A reckoning with bats

Northern long-eared bat (Photo by Al Hicks, New York State Department of Environmental Conservation)

Northern long-eared bat (Photo by Al Hicks, New York State Department of Environmental Conservation)

October 25, 2021 | by Evan Balzer

Well folks, it’s that magical time of year once again.

The leaves are changing colour, the air is crisp and decorations are making their annual migration from the basement to the lawn. Indeed, fall is here, and Halloween is right around the corner.

This is the season of pumpkins, candy and spooky stories — a time when a werewolf lurks around every corner and the early setting sun hides ghouls in the deepening shadows. And it is from those shadows that another creature emerges, wings flapping in the dark. Like the inflatable pumpkins that make their way to the lawn, bats are making a migration out of annual obscurity, and into the forefront of our minds.

My first encounter with bats took place when I was eight years old, as I first read Bill Waterson’s Calvin and Hobbes comic strip about a young student’s science presentation on bats. Calvin describes bats as having ”glowing red eyes and glistening fangs” and being ”unspeakable giant bugs.” That story left me wondering what the actual deal was with bats. Not long afterward, I found a dead bat between window panes at a friend’s cottage. For over a decade, my understanding of bats was split between those two experiences.

If I had to bet, I’d guess that your experience is similar to what mine was growing up. A relative’s story of a terrifying bedroom bat encounter, a movie scene you’d rather forget or the distant memory of what Dracula allegedly looks like. It’s hardly surprising that our experiences are limited to these second-hand moments. After all, many bats are small, nocturnal creatures and frankly wouldn’t much like to get to know you, either.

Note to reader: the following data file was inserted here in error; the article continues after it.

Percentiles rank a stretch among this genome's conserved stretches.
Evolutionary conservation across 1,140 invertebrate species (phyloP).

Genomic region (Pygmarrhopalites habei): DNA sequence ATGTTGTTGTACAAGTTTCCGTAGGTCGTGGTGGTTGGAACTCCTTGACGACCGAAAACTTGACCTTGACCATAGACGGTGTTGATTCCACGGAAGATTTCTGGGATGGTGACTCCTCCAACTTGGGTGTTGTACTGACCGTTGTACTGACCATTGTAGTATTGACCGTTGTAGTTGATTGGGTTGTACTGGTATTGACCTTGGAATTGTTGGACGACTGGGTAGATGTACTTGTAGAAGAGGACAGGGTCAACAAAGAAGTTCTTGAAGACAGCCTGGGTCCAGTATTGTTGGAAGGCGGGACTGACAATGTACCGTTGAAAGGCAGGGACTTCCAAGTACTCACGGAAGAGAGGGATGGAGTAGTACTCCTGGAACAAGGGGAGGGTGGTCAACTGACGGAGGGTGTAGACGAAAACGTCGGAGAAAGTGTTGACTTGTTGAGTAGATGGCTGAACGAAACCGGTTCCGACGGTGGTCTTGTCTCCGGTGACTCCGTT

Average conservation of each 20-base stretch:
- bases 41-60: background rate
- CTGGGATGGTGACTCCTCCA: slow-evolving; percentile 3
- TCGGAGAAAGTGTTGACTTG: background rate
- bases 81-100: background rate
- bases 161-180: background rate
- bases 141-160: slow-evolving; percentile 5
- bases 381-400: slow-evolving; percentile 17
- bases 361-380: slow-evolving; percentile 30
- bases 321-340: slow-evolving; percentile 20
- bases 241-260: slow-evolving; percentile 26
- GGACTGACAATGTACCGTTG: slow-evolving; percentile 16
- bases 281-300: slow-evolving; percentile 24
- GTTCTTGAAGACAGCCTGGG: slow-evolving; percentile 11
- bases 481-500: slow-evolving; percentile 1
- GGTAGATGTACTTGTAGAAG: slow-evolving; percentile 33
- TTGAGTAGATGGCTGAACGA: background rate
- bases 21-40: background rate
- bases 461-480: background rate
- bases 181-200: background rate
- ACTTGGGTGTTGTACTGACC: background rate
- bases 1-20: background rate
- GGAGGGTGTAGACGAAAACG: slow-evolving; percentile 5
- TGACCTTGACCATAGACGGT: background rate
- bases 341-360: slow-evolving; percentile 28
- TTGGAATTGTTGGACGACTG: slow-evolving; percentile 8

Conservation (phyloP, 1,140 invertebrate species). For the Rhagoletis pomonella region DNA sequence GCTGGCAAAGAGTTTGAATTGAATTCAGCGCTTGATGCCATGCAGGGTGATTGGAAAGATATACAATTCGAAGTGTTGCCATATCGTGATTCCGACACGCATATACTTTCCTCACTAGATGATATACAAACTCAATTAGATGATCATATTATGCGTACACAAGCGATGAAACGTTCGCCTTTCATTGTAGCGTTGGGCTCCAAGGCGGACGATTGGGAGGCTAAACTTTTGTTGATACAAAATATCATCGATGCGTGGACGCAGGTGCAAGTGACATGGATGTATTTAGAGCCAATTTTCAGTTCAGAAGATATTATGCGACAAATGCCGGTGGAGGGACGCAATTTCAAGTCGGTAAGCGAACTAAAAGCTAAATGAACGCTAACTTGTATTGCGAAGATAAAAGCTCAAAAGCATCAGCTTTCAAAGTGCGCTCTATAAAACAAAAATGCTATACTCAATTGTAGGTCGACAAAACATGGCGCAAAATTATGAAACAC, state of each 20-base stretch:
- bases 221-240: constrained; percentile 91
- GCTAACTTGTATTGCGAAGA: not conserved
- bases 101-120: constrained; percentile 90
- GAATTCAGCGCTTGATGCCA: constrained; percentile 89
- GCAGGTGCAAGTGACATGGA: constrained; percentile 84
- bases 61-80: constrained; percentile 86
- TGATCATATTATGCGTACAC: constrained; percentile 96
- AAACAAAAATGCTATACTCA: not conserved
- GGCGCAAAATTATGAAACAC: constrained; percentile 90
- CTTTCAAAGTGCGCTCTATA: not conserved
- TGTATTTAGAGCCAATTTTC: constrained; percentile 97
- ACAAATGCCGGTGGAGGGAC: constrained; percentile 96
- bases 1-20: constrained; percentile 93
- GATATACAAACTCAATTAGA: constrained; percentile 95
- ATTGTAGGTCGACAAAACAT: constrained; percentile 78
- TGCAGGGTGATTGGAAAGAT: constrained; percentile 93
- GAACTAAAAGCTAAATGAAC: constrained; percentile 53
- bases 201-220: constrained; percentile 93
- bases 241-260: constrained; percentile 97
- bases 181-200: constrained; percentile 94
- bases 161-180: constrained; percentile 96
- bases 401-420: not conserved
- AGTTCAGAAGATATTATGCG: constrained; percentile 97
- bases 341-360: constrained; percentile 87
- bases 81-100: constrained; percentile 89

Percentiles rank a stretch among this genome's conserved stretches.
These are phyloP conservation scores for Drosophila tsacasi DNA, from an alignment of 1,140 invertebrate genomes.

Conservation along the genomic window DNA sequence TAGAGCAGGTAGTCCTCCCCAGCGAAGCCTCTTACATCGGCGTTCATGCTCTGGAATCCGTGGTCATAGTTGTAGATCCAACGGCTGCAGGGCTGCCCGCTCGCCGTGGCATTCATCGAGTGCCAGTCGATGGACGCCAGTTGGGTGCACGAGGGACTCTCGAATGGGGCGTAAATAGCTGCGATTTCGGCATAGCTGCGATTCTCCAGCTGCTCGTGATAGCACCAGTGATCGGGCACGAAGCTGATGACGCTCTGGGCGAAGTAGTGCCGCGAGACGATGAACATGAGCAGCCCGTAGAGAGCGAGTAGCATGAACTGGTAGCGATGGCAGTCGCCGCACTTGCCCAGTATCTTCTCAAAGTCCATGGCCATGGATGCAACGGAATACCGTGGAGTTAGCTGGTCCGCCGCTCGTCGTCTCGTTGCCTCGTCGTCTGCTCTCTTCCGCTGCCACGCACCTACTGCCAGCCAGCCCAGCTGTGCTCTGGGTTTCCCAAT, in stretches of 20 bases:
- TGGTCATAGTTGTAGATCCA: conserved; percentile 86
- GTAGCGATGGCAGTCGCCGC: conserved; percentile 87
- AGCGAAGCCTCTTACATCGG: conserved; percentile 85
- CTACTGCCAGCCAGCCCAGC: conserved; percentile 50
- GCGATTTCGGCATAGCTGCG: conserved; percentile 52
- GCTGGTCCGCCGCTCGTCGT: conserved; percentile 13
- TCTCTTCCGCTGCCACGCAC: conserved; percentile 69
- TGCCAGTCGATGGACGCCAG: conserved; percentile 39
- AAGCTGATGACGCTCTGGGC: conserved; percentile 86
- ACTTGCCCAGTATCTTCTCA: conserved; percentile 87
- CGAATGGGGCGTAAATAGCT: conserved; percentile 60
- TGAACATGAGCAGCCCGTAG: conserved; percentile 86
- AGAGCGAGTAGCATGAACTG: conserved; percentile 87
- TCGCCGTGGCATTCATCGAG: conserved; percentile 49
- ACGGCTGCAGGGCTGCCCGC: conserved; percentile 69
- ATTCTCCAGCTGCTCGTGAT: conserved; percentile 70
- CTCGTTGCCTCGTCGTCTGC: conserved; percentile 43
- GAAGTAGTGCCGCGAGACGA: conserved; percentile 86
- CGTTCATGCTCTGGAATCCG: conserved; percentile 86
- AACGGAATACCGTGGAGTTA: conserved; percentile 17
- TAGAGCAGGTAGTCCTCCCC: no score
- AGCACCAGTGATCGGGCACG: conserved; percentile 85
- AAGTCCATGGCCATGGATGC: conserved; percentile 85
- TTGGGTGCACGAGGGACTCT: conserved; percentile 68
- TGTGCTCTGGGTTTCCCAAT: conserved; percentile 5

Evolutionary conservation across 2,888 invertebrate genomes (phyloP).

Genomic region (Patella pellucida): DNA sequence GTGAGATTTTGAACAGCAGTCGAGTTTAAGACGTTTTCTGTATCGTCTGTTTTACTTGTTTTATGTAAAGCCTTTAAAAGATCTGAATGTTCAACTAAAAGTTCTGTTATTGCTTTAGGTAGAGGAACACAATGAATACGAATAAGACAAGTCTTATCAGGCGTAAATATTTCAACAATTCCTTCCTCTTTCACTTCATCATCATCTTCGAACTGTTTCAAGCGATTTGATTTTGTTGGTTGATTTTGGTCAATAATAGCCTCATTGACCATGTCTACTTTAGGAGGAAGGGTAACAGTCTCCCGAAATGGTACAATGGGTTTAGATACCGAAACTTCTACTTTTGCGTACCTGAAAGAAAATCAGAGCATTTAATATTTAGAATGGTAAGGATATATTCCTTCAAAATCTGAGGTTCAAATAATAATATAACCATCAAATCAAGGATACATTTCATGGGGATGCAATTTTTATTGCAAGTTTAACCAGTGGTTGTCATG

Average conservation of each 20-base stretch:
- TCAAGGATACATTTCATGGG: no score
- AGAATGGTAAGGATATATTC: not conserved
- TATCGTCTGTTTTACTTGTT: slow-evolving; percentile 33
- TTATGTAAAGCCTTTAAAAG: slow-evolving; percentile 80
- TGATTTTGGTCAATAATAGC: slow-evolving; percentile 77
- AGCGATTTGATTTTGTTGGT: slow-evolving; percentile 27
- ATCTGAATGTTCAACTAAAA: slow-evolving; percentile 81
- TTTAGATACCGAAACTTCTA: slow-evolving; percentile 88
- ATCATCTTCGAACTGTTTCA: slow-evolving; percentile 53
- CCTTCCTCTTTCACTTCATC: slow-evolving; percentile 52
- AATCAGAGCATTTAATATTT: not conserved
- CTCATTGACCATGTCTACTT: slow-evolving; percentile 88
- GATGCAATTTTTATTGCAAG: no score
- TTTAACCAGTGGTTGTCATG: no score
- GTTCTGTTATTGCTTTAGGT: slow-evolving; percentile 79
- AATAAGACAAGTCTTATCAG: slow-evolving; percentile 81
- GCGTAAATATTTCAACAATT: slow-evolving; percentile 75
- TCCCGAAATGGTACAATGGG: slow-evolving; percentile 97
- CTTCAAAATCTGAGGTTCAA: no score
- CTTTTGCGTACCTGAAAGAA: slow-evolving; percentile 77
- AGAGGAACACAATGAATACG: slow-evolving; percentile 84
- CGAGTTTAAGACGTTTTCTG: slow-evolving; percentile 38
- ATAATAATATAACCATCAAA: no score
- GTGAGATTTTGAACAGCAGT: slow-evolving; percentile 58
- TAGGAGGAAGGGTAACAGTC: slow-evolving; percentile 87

But then October rolls around, and suddenly we’re all reminded about these fascinating, flying mammals. And consciously or not, we need to reckon with how much (or little) we actually know about them.

My unscheduled reckoning came in 2018 when I was unexpectedly offered a master’s position through the University of Waterloo to study the roosting behaviour of bats on Prince Edward Island. My first thought was “that sounds awesome” and my second was “wow, I really don’t know anything about bats.” Knowing little but feeling full of curiousity, I signed on the dotted line and soon found myself flying across the country, pulling on a headlamp and walking out into the chilly darkness.